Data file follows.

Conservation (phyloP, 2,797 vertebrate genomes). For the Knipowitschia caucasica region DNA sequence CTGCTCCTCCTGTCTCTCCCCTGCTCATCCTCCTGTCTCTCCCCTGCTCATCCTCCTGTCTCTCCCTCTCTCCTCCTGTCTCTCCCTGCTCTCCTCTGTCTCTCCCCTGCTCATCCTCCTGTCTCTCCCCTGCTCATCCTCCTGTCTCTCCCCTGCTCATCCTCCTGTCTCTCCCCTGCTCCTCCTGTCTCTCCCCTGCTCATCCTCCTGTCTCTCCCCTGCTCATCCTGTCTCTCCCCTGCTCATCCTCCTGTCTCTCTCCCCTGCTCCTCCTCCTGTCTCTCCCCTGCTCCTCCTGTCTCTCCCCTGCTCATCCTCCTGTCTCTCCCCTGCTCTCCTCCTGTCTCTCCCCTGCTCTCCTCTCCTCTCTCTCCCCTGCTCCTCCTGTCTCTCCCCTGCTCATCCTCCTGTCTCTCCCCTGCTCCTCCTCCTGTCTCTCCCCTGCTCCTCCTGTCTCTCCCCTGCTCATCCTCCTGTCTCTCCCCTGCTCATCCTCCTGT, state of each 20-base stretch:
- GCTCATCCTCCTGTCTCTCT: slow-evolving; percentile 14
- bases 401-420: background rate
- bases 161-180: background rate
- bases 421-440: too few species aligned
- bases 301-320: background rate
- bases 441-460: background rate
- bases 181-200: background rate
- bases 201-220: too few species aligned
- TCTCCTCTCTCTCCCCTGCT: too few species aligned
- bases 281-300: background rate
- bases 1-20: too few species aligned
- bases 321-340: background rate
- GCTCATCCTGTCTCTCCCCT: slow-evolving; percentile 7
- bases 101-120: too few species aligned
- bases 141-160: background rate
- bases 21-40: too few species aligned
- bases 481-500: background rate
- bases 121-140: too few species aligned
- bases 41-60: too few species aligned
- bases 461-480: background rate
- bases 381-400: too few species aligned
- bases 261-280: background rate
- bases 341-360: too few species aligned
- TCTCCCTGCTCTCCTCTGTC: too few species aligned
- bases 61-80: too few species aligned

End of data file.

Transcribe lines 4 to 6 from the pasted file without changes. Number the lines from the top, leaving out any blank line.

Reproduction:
- bases 161-180: background rate
- bases 421-440: too few species aligned
- bases 301-320: background rate